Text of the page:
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March 4, 2011

Retro-Read #48 Plastic Forks

Filed under: Retro-Read — Doorman @ 8:42 am

With years spent reading single issues here and there, juggling storylines of dozens of titles, I decided it was time to find a better way to read comics. So, it was off to the back issue bins armed with the longest want list you’ve ever seen! Putting together series after series and reading them in their complete goodness, I was reborn as the Retro-Reader!

Publisher: Epic Comics
Number of Issues: 5
First Issue: 1990 ($4.95)
Last Issue: 1990 ($4.95)
Writer: Ted McKeever
Artist: Ted McKeever

*Warning! Plot Spoilers Below*

Doctors Henry Apt and Albert Finger have been working on a revolutionary device – the Electro-Pinealator. Their creation has only been tested on apes so far but, once applied to humans, it’ll allow a man (or a woman) to self-impregnate himself. They propose that it’ll reduce birth defects, create better genetics and increase humankind’s overall health. But, it seems that progress may grind to a halt when Doctor Kaffirs (their overseeing administrator) reveals to Apt that Doctor Finger has died.

In an emotional display, Henry Apt visits the ape test subjects as he contemplates shutting down the Electro-Pinealator research. But, something goes wrong! The apes go nuts and savagely attack him. Apt wakes up days later covered head to toe in bandages. As he begins his rehabilitation, he’s told that he’s been castrated. Over a month later, he gets the feeling that something is being kept from him so he breaks free from the hospital and once he removes the bandages, he discovers that he has become the first human test subject for the Electro-Pinealator!

Now, he’s on the run from some shady men-in-black type characters who are trying to recapture their test subject for a mysterious mad scientist! They’ve also taken his wife and young son with the intentions of making them their next test subjects. Along the way, Apt makes some friends who join him in his mission to rescue his family and perhaps, save his very soul.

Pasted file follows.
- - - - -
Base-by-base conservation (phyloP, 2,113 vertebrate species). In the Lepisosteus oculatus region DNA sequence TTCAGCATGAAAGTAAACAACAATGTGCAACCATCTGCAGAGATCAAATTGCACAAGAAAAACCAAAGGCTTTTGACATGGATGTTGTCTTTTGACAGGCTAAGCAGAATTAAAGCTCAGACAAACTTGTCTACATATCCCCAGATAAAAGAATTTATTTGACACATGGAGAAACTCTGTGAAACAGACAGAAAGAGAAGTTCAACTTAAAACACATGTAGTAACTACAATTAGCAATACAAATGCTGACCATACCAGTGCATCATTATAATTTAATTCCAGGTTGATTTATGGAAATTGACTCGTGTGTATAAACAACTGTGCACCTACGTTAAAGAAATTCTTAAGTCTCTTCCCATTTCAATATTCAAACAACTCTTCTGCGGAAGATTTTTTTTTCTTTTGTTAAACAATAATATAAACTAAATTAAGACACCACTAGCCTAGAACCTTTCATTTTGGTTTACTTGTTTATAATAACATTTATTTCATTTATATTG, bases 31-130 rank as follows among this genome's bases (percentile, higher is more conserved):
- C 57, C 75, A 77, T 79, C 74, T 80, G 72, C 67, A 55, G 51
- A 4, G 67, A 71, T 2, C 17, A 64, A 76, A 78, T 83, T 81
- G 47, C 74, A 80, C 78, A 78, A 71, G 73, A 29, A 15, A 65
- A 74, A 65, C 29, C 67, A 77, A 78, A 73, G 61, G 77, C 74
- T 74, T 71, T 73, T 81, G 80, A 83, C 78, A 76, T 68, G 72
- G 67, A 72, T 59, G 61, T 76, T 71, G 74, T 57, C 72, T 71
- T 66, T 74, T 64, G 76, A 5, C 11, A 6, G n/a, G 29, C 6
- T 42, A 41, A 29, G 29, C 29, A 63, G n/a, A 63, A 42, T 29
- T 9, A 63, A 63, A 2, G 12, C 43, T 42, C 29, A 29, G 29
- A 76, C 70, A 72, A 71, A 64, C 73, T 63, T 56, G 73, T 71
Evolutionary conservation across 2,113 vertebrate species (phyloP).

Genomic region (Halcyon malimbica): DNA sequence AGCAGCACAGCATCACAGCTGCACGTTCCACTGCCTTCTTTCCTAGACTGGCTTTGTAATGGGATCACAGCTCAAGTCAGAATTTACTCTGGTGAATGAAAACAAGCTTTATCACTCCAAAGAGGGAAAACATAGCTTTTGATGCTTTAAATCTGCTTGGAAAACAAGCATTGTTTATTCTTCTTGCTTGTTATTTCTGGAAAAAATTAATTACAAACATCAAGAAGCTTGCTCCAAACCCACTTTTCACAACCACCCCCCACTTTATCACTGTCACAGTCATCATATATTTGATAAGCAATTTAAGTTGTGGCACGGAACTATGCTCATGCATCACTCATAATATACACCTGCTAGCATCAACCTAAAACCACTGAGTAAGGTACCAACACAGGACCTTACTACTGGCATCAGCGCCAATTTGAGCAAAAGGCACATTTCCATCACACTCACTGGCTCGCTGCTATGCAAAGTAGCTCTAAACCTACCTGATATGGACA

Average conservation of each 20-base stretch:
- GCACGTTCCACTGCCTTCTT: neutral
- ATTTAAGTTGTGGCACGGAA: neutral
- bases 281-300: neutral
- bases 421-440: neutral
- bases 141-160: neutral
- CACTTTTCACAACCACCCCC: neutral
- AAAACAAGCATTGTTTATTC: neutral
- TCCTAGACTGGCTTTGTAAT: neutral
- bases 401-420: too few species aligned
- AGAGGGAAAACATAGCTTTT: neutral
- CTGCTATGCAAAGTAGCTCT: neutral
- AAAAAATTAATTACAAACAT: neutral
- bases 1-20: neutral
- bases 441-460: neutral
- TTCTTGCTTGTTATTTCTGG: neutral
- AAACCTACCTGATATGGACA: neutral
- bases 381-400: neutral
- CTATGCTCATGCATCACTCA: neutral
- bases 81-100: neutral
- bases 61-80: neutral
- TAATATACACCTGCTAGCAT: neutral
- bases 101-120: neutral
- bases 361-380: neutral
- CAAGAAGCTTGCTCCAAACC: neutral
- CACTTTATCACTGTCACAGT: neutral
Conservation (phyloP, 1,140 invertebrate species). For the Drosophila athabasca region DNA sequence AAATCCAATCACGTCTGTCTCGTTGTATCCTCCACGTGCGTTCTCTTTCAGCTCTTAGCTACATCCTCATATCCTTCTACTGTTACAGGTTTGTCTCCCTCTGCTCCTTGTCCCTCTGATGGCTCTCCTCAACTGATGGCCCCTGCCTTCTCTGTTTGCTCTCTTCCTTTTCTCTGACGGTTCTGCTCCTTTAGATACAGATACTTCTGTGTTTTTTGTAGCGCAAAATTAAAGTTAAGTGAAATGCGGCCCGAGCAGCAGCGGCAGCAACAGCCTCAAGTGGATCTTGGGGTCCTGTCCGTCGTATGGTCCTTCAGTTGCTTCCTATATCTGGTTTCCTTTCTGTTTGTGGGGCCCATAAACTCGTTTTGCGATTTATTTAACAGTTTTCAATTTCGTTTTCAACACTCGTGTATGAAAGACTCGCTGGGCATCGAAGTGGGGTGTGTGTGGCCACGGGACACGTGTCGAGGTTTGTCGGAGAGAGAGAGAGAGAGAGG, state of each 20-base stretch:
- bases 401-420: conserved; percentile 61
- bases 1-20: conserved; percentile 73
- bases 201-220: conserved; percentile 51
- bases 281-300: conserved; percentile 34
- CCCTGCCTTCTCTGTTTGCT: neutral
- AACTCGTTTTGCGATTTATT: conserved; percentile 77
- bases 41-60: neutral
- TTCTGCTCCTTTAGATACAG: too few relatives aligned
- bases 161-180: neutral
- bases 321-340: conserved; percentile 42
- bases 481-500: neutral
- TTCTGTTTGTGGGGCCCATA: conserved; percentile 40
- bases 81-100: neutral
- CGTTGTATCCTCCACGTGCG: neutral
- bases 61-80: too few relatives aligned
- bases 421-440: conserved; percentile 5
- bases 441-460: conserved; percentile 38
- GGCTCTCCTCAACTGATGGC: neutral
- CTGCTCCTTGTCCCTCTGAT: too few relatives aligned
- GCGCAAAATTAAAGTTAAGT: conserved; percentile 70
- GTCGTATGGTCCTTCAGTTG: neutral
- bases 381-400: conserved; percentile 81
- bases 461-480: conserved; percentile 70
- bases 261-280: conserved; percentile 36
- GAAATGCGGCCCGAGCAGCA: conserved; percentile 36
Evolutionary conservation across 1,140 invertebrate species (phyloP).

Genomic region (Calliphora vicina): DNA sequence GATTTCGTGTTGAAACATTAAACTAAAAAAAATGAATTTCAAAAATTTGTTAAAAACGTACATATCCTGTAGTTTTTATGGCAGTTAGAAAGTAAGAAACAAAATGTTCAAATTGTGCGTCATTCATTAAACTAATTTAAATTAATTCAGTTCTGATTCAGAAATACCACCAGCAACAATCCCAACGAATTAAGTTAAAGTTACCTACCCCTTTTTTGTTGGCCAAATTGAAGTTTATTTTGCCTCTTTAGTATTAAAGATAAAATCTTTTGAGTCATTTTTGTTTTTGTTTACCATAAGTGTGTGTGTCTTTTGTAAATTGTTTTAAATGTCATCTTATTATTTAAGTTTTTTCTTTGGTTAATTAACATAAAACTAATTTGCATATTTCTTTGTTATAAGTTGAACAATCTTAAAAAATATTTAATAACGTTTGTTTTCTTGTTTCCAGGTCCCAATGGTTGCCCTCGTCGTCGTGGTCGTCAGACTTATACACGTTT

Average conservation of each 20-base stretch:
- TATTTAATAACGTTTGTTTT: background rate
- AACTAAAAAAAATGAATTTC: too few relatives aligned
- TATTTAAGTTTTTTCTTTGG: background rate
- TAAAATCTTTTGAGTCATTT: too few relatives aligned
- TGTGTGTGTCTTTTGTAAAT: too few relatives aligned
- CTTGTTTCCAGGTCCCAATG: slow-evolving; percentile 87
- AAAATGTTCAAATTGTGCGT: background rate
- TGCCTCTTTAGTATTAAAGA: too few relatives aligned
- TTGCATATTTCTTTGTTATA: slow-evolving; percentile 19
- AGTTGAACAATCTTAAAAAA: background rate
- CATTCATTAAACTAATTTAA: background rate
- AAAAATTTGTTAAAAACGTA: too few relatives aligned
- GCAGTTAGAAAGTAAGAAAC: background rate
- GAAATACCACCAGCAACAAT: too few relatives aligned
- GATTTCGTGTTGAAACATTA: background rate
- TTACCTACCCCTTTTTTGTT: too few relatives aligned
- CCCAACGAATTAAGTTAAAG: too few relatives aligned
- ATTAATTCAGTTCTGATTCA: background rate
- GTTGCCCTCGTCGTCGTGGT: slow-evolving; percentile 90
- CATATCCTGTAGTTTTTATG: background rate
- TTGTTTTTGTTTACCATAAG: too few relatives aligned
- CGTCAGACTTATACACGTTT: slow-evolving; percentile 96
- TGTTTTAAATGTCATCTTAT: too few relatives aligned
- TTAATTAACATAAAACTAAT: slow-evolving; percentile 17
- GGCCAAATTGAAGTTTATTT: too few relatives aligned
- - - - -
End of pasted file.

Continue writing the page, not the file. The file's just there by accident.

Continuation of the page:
The Bad: This series was originally published as a set of five 60-page, prestige format comics – my least favorite, physical comic format. Luckily, it was beautifully collected into a limited, signed & numbered hardcover by Graphitti Designs.

The Good: Ted McKeever’s art is wonderful! It’s all over the board: simple and then beautifully intricate. disgusting and then emotionally resonant. This extended, 60 page format really allowed him to expand upon the subtle, quiet moments. Oftentimes, he was able to take several pages just to capture the setting or mood.

The Verdict: What a great read this was! Ted McKeever wonderfully captures the emotional journey of a scientist as he begins to realize that people are not just “plastic forks” – disposable. This adventure teaches him that very lesson – that each life can be important and can make a difference – but the lesson comes at a very steep cost. McKeever’s art is gorgeous – you can lose plenty of time analyzing many of the pages and panels that he clearly created with much painstaking thought and detail. I understand that the ‘mad scientist’ aspect of this story may lose your interest but, the real crux of this story is the emotional journey of Henry Apt – not the physical adventure.

On Ebay: Plastic Forks | Ted McKeever
On AtomicAvenue: Plastic Forks

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